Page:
Current Events in the Classroom

One of the fun things I get to do is get out and observe some of my advisees as they student teach. It’s great to see them put the things they’ve been learning into practice and great to see them grow, especially if I get to see them teach a couple of times—it’s great to see their growth from the first observation to the second.

One of the other great things I get to see are some great new ideas or practices in the classroom. Last year I was able to go see one of our student teachers working at Watertown’s Riverside Middle School. (Tough commute for me—all the way across town. Thought I was trying to get through Chicago on a Friday afternoon.) Our student teacher was working on some great current event awareness activities that her cooperating teacher had been employing in the classroom.

Primarily, they were taking advantage of two resources, one free—one that isn’t. We’ll start with the good news, the free resource. supplies a 10-minute online video that Riverside’s 8th graders watch, once a week, to get an overview of what’s going on. (Available at:; if you stop by the site, you’ll see a wide array of other resources, too.)  Some events they hit are more significant than others, but you may find some value there. There’s certainly value in using the broadcast as a springboard for classroom discussion. Do you agree with the stories they featured? What would you have featured instead? Why do you think they put those stories in this week’s edition? And so on. These questions could lead to some great avenues for promoting media awareness, some increased awareness that media doesn’t “just happen,” you might say.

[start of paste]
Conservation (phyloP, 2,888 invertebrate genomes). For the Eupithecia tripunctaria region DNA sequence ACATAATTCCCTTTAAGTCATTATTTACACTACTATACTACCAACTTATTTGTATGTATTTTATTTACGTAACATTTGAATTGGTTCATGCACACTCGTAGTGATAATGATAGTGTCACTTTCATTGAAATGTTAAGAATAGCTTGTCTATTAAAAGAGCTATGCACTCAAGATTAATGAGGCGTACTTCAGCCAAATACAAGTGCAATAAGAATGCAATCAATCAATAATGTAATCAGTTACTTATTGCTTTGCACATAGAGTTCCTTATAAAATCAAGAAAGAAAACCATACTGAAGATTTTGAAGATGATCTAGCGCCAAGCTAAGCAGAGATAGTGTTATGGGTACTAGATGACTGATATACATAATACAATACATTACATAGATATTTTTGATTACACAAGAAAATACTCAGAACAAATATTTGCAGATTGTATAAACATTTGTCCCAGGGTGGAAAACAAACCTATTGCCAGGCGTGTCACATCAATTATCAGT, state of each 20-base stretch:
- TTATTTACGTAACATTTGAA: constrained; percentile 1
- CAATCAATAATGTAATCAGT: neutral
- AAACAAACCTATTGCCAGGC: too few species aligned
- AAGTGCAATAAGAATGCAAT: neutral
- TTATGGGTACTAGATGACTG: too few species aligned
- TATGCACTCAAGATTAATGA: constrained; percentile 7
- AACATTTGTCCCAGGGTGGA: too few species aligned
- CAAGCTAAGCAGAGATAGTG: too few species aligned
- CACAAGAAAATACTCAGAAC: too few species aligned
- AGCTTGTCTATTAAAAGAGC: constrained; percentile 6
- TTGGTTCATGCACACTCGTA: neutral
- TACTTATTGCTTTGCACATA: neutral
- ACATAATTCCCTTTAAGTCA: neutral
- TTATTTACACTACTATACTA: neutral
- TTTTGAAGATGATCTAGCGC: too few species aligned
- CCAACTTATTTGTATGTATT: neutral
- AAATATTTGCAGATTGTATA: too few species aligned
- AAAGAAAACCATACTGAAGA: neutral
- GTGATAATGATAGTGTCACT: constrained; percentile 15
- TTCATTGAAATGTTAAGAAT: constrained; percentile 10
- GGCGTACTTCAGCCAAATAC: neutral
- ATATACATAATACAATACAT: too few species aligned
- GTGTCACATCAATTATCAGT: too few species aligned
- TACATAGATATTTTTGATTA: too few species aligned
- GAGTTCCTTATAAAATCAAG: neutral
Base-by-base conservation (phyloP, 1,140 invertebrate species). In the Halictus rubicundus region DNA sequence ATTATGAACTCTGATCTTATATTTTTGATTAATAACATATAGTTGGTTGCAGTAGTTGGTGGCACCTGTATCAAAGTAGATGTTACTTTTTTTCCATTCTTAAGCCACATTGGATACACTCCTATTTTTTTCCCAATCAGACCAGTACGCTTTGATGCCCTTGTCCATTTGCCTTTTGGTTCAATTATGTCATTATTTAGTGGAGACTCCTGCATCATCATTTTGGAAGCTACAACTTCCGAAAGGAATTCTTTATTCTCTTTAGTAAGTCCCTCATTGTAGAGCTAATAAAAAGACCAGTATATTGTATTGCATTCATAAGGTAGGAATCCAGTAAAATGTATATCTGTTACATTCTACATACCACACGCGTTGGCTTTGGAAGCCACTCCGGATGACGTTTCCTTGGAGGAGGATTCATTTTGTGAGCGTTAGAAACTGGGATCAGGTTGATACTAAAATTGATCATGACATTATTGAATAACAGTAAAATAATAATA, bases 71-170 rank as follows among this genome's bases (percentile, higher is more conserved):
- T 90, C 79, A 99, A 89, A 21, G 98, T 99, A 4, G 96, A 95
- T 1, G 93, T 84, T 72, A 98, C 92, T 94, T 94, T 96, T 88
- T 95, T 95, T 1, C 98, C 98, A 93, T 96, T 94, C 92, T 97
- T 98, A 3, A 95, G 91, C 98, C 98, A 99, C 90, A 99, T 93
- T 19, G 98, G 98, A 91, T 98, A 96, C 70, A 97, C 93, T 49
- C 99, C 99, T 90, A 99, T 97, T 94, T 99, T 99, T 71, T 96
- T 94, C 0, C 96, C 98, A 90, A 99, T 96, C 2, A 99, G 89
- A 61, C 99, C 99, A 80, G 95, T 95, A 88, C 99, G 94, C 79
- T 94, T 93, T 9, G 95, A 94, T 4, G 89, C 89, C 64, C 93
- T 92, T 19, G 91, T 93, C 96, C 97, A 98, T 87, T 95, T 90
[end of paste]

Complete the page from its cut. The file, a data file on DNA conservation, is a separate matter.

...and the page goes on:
The other resource they use is a news quiz, available from Factorium. Factorium is produced here in Wisconsin, so it does have some “Cheesehead”-specific news items. It’s also for a fee; $180 per school, per year. Those two factors may make it undesirable for many of us, but it might be worth looking at their sample quiz to see how they do it; you might get some ideas of how to write your own—you know, in all your spare time. It might also be that your local newspaper (remember those?) might have a current events quiz or worksheet that you can use. At Riverside, they used it as a take-home worksheet that they went over the next day, then used it as the basis of a quiz the day after that. I was really impressed by how well the students responded to the current events focus, and their teacher told me he’d been really pleased with how they’d been responding, too.

I thought that these were some great applications—some of you are probably doing some similar things in your classrooms: Any you want to share with us?